Cross-functional teams working together in problem solving is an example of positive implementation of group decision making.

Escalating commitment is the tendency to exhibit greater levels of commitment to a decision as time passes and investments are made in the decision, even after significant evidence emerges indicating that the original decision was incorrect. The Vietnam war is a particular example. Prospective rationality, the belief that future courses of action are rational and correct, ensures that the incorrect decision is maintained in the hope that 'prosperity is just around the corner'. To avoid escalating commitment, sunk costs must be recognised. An atmosphere has to be created where consistency does not dominate. Like with groupthink, an individual serving as devil's advocate should be appointed.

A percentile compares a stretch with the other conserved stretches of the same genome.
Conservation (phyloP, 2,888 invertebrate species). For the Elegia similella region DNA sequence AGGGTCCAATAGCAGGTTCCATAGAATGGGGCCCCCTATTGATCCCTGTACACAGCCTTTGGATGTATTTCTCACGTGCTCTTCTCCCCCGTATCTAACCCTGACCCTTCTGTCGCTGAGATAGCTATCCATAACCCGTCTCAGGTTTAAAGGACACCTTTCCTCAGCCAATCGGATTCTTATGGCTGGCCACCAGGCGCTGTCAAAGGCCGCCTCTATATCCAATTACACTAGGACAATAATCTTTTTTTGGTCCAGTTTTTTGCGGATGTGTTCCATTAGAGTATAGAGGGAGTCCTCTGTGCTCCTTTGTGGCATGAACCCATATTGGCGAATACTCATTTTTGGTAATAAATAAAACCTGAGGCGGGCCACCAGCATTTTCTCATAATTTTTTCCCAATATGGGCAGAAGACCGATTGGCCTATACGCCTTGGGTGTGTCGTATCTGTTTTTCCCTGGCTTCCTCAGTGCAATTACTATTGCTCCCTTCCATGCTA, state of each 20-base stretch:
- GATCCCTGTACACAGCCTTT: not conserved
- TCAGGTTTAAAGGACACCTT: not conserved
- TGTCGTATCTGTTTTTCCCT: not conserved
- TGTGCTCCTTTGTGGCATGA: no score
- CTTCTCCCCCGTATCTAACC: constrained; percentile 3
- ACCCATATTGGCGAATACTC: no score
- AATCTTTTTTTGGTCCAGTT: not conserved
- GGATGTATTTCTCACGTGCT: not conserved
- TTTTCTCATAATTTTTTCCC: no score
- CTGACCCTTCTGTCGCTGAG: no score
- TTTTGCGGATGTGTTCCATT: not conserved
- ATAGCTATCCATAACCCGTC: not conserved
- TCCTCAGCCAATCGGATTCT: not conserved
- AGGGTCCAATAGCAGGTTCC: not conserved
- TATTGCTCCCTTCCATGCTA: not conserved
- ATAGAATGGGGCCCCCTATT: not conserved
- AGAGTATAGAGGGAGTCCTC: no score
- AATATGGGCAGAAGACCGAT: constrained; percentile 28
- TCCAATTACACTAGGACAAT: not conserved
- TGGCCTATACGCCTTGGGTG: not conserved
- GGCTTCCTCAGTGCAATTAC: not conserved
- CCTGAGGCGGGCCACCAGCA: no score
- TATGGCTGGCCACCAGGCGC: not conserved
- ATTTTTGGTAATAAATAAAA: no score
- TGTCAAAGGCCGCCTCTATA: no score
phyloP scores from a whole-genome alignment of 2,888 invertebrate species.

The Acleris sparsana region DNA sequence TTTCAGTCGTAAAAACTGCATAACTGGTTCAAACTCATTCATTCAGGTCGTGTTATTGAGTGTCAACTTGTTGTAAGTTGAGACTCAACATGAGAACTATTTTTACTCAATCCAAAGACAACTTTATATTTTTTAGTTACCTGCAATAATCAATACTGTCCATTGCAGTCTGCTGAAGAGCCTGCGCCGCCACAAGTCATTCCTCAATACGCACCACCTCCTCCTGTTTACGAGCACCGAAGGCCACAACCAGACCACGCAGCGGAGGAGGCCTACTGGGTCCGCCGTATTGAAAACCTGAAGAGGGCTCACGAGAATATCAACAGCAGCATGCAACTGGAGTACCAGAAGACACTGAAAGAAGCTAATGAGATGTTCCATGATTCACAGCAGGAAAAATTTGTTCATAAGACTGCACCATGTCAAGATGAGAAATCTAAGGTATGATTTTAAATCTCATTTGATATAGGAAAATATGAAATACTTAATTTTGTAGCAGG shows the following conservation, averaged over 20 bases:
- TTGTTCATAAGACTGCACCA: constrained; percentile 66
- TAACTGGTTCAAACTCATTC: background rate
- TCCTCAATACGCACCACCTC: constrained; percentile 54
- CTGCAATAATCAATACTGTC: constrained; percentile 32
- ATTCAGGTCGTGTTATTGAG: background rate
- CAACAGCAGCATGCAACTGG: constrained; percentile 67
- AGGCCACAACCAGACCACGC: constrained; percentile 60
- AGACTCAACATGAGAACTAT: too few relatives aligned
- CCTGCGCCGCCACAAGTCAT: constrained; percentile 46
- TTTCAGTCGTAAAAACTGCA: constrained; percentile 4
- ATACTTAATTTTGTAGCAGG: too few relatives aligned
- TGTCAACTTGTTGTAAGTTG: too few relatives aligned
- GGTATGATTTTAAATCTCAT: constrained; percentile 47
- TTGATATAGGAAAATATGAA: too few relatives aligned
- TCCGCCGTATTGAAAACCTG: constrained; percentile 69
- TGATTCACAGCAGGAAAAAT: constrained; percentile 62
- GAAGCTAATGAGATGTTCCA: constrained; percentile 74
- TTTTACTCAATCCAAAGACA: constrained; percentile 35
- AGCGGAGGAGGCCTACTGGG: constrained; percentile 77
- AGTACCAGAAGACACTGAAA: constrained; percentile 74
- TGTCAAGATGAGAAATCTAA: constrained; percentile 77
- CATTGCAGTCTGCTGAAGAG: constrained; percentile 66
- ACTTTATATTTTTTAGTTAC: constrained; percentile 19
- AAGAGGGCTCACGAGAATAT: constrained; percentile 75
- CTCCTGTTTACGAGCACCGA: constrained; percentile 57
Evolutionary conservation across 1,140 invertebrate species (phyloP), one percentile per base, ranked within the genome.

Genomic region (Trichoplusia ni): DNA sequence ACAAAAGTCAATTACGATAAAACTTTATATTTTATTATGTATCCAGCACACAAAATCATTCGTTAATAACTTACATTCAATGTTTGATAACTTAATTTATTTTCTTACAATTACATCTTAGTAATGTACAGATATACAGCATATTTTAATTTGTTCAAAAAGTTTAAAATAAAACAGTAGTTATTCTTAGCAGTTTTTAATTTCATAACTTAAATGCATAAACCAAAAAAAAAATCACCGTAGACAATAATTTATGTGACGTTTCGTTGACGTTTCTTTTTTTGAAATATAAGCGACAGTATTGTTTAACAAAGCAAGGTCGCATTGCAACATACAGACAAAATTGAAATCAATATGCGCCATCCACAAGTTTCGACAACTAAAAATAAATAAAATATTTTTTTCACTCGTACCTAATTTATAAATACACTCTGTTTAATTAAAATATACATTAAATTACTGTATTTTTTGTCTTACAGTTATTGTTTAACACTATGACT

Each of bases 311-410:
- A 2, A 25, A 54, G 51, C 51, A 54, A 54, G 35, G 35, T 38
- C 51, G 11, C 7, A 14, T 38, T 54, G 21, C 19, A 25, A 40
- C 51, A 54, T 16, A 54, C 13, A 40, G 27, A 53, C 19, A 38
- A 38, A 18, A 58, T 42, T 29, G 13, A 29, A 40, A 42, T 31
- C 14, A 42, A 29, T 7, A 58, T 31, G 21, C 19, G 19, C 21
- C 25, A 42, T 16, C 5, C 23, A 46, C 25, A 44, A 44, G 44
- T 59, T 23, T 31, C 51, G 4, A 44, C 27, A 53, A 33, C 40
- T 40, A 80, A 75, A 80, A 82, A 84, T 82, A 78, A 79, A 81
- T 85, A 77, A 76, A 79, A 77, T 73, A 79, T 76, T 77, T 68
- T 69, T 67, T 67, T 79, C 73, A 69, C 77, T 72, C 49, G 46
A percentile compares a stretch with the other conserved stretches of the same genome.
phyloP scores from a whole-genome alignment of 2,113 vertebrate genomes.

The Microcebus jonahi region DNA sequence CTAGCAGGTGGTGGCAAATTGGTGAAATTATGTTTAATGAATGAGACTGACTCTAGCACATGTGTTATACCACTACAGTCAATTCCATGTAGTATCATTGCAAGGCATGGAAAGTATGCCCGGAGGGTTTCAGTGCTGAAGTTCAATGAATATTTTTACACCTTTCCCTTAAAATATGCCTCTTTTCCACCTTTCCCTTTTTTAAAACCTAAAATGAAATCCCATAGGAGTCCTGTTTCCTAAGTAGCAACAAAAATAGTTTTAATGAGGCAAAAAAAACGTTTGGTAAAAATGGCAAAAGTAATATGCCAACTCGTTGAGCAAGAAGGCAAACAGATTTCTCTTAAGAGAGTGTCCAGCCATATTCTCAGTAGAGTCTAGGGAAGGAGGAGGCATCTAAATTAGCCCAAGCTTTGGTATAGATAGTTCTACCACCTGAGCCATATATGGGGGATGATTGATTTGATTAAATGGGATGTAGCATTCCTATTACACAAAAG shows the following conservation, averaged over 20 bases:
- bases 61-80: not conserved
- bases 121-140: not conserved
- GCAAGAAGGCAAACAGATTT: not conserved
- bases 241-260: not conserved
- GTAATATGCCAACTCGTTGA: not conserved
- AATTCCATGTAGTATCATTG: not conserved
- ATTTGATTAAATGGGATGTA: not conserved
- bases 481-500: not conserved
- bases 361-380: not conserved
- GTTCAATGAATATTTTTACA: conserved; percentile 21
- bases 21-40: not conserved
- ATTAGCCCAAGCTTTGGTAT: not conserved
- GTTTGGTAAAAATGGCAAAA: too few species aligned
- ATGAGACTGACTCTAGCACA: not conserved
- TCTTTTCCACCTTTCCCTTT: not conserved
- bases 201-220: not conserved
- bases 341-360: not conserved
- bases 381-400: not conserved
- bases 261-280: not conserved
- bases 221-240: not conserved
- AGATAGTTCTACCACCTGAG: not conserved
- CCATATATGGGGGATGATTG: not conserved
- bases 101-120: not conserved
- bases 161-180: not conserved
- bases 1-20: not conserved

To improve decision making, problem formulation can be improved by introducing structured debates on the subject. Multiple advocacy assigns several members to represent the opinions of various constituencies. A process of dialectical inquiry where a member(s) take the role of a questioning the underlying assumption can alos assist. To improve the generation of problem solutions, brainstorming activities generate many creative solutions without evaluating their merit. A Nominal Group Technique (NGT) is a process of having group members record their solutions, summarise all proposed solutions, and independently rank them until a favoured solution emerges. In contrast to NGT, the Delphi technique never allows decision participants to meet face-to-face but rather identifies a problem and offers solutions via a questionnaire.